A prototype proposed four-stage power controller was also fabricated to make these switchings from one connection to the other and tested with the experimental machine.
Specifications for thvristors
Each thyristor units consists of two anti-parallel thyristors as shown in Fig. 4.
Fourteen such thyristor units are required in the power circuit as mentioned in the caption of
The voltage rating of the thyristors = Line voltage rating of the motor (VR) The current rating of the thyristors = rated phase current of the motor
Induction motors are the widely used electrical drives in industries in ratings varying from few kW to few thousand kW and they consume more than 50% of generated electrical power. These motors are designed with high power factor and efficiency at full load conditions. For example, a 415 V, 50 Hz, 100 kW, 750 rpm, three-phase squirrel-cage induction motor may have an efficiency of 93% and a power factor of 0.78 at full load condition. However, there are many applications wherein, over a major duration of the daily duty cycle, the motor works at much less than full load rating. At these reduced loads, both efficiency and power factor of operation become lower. To improve these performance values at reduced load conditions, the motor could be operated at a suitable lower voltage, thereby decreasing the core loss and magnetizing current and hence increasing the efficiency and power factor.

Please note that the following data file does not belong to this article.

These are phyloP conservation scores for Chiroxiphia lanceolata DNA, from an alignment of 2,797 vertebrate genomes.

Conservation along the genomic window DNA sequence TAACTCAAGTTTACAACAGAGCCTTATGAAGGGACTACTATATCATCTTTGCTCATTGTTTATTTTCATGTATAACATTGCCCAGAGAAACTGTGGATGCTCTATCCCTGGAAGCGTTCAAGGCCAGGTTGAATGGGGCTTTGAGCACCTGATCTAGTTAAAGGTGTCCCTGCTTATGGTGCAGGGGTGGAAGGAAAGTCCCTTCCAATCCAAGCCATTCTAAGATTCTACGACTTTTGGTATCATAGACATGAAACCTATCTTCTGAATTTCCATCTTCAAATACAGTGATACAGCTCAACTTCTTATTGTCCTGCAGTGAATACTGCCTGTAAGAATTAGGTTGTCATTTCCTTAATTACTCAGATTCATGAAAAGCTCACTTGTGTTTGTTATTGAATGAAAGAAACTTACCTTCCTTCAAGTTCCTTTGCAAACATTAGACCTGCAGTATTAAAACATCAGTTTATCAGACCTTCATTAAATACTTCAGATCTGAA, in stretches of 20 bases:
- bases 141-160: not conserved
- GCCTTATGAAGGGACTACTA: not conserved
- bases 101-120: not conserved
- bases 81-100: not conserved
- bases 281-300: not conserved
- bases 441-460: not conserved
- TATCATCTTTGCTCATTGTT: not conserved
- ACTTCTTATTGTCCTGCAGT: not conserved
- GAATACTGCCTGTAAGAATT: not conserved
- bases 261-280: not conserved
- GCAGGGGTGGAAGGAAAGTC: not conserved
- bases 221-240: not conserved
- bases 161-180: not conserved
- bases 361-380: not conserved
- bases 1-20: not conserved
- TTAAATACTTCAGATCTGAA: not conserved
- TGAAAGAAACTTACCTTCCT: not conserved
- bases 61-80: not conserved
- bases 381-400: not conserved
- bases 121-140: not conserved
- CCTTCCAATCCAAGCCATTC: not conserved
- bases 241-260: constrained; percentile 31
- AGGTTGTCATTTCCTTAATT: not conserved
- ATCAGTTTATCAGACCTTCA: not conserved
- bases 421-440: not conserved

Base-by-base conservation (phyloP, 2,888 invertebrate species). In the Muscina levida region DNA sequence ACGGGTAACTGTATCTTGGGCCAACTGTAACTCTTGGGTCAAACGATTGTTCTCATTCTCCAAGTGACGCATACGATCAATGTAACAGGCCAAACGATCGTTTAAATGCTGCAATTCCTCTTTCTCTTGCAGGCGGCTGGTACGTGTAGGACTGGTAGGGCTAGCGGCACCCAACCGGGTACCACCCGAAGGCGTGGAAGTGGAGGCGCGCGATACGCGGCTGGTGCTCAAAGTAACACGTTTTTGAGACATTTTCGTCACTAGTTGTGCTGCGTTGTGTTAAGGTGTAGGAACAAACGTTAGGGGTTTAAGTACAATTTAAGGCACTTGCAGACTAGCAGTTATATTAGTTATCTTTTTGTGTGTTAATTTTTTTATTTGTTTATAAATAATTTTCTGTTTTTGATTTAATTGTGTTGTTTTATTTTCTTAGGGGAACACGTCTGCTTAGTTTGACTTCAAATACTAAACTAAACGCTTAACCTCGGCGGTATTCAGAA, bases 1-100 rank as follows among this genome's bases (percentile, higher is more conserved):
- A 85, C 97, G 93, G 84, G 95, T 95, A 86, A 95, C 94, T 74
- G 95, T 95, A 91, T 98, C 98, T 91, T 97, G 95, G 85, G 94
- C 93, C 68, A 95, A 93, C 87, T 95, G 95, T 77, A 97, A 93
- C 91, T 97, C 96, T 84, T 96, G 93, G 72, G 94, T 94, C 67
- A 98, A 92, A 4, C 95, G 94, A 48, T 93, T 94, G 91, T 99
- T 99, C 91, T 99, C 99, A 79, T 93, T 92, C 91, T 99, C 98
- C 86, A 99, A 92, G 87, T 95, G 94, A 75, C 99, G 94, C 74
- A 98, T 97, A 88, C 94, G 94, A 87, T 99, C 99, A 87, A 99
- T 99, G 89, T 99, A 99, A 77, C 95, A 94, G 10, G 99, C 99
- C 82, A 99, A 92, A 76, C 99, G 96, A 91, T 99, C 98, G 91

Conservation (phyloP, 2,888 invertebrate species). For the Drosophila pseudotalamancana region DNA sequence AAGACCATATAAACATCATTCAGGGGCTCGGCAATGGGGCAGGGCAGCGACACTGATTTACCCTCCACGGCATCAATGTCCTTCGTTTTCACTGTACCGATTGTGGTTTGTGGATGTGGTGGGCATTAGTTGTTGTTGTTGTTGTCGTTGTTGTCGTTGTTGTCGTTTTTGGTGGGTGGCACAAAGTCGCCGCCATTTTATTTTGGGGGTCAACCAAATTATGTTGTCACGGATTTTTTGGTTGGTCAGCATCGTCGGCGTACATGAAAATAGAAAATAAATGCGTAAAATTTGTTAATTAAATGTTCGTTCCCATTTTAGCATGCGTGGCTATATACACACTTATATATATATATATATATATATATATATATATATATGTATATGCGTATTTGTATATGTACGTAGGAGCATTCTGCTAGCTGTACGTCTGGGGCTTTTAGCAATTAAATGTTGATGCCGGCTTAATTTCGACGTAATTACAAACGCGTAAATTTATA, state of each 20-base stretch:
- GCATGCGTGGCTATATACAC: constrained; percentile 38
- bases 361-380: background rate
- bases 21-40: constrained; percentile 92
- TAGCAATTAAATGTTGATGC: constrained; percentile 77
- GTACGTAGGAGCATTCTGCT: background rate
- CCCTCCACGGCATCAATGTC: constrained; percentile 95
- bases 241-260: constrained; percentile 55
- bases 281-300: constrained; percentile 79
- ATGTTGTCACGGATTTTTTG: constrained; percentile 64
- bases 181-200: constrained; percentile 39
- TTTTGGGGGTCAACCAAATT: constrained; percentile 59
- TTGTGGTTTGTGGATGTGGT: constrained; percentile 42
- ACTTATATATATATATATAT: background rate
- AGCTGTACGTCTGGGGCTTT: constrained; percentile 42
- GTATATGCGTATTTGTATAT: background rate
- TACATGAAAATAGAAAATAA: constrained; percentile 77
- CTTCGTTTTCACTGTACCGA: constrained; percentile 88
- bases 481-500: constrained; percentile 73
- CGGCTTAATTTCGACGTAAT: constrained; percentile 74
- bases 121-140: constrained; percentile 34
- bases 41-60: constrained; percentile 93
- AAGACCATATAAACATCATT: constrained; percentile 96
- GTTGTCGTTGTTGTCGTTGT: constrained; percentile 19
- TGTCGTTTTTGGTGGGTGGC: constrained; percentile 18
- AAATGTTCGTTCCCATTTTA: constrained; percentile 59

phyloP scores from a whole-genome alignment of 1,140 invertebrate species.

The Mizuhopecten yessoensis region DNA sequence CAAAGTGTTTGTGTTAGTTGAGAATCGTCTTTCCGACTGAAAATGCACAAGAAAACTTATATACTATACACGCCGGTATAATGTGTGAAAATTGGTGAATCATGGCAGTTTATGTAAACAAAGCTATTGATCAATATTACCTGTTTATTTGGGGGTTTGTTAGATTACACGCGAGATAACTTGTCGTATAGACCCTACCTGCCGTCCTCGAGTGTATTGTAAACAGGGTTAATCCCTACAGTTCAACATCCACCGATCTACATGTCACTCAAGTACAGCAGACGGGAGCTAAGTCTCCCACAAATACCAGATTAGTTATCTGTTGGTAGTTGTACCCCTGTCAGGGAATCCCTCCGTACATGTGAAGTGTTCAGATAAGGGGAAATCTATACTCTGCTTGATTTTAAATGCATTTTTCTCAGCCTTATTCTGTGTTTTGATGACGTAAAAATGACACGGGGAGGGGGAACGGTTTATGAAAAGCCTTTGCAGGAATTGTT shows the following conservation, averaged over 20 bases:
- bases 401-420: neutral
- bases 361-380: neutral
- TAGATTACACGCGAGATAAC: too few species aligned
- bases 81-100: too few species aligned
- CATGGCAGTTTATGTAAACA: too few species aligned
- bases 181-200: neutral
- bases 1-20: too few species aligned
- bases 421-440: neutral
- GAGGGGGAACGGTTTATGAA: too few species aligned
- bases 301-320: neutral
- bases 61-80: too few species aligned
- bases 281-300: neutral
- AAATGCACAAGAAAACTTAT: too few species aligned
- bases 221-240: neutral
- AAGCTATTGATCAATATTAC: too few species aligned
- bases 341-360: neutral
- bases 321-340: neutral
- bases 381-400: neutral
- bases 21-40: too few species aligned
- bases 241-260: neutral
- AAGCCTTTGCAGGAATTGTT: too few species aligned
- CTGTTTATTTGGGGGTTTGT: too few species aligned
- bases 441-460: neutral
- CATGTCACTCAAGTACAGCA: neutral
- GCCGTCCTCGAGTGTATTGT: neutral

Even though induction machines are largely used for motoring operation, in recent times, with increased emphasis on renewable energy sources, induction generators are being increasingly used in wind farms in Wind Energy Electric Conversion Systems, for delivering power to the grid. Due to seasonal variation in wind speed, these generators deliver less than 25 % of the rated power, for more than 70 % of time in a year. So, for these generators also, reducing the stator applied voltage with decreasing wind speeds, would result in increased kWh supplied to the grid and reduced kVARh drawn from the grid [1-3].